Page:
Date of Award

January 2012

Document Type

Open Access Thesis

Degree Name

Master of Public Health (MPH)


School of Public Health

First Advisor

Susan Busch

Second Advisor

Marissa King


Prior to the 1990s, antipsychotic prescribing to children and adolescents was uncommon, given the scarcity of safety data and the high risk of developing extrapyramidal side effects. The emergence of second generation antipsychotics, changes in the epidemiology of pediatric mental health disorders, and expansion of antipsychotic drug use have facilitated the uptake of pediatric prescribing. The speed at which these drugs are being taken up by this vulnerable population is a concern. From 2002 to 2008, antipsychotic use in pediatric patients increased by 65% from 2.9 million to 4.8 million prescriptions. Until 2006, all atypical antipsychotic prescribing was off-label, as these drugs were not approved by the FDA for use among children and adolescents. Using national retail prescription data of children and adolescents ages 0-17 obtained from IMS Health covering the years 2005-2008, the effect of the 2006 and 2007 FDA approvals of Risperdal for specific pediatric use was examined using segmented interrupted time-series regressions. The analysis reveals that the FDA approvals had a statistically significant level effect but no trend effect on Risperdal prescribing. In addition, there was a stronger level effect observed among non-mental health specialists compared to psychiatrists and other mental health specialists. The results of this study suggest that FDA pediatric approvals have an important role in legitimizing and facilitating prescribing, as there are some physicians who are reluctant to weigh the risks and benefits independently through off-label prescribing.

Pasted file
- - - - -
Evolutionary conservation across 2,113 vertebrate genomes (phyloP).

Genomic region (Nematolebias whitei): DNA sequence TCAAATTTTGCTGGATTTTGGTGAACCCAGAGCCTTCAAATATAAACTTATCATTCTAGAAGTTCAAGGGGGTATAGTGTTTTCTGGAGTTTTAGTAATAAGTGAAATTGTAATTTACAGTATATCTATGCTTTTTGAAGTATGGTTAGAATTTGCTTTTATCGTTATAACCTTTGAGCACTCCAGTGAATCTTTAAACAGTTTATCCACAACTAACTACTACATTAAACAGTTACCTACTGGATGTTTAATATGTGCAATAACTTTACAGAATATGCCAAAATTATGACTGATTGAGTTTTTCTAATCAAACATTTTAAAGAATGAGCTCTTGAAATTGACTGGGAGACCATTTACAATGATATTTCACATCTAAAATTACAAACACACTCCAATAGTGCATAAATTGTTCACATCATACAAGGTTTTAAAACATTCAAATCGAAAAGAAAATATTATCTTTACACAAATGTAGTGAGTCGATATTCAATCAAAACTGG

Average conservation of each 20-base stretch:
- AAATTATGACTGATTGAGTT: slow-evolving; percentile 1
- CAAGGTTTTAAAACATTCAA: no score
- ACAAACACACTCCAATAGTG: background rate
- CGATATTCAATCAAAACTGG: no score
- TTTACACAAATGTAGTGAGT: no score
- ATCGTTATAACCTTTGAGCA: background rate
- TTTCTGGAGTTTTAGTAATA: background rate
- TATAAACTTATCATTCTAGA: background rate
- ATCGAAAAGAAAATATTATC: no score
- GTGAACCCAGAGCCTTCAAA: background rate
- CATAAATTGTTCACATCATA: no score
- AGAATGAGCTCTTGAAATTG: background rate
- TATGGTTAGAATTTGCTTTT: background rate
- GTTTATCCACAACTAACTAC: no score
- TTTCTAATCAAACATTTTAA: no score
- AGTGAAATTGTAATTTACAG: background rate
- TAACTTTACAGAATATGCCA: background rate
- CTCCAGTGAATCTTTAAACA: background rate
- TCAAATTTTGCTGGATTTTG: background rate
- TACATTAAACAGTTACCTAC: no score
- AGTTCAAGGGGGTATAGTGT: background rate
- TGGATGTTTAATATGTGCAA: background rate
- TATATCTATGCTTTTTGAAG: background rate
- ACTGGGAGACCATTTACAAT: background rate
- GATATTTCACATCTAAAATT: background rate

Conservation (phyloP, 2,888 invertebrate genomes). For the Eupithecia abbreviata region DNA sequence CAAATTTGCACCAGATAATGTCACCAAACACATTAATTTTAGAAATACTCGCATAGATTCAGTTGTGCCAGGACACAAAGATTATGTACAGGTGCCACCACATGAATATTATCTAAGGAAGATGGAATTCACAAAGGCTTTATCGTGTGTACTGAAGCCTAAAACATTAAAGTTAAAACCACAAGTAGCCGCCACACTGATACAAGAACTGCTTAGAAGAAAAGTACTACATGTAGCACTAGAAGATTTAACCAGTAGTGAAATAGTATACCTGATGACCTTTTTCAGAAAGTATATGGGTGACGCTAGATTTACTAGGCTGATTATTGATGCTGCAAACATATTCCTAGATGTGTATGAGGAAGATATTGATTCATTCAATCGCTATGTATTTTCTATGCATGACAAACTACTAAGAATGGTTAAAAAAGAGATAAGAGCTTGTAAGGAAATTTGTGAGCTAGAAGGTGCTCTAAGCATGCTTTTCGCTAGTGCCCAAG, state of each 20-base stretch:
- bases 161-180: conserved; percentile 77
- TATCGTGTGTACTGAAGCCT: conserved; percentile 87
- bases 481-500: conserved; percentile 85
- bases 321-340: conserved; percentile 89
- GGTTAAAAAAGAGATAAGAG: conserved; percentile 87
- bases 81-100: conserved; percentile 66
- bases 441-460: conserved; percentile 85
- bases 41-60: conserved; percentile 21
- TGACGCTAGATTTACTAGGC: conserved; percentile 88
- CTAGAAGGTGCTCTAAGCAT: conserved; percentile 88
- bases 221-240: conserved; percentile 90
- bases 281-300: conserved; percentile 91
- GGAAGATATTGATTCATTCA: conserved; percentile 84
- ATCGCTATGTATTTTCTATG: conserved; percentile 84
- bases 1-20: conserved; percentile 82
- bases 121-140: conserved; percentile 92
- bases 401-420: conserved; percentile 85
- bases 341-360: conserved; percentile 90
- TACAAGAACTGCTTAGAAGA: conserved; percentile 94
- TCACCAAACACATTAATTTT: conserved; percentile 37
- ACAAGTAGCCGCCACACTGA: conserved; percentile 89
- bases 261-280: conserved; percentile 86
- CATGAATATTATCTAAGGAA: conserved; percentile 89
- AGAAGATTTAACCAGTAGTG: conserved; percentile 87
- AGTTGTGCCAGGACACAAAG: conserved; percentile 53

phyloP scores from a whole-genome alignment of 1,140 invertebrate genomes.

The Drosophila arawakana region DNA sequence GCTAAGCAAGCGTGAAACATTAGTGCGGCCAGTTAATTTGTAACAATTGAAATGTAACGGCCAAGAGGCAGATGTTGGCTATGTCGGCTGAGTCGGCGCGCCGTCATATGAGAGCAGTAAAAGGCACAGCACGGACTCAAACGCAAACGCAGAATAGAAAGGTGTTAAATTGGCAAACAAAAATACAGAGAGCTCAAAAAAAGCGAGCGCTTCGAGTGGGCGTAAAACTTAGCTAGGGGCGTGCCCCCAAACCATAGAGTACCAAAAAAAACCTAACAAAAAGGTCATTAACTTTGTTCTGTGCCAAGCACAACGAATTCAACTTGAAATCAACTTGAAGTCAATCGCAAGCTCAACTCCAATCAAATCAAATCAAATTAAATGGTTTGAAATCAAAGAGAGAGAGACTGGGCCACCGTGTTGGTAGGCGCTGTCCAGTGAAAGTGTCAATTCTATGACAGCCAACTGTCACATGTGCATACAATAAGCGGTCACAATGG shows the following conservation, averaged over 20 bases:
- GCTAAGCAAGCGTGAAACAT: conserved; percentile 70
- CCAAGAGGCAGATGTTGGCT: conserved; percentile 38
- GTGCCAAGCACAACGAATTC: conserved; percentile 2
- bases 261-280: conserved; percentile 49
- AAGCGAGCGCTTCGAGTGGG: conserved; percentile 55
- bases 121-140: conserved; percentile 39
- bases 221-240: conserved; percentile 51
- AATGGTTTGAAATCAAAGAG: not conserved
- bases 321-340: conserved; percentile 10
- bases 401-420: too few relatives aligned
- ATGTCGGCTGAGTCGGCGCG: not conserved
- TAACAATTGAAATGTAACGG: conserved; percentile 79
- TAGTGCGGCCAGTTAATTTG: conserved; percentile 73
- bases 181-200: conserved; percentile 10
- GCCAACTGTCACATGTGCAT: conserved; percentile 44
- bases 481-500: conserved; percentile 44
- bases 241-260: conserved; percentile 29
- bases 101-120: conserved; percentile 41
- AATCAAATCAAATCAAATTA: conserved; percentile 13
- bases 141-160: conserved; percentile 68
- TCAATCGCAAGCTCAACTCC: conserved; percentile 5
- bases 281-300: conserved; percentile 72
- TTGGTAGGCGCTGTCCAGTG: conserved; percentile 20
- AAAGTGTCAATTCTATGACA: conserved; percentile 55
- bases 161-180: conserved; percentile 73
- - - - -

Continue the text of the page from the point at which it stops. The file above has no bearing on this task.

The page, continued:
This is an Open Access Thesis.

Open Access

This Article is Open Access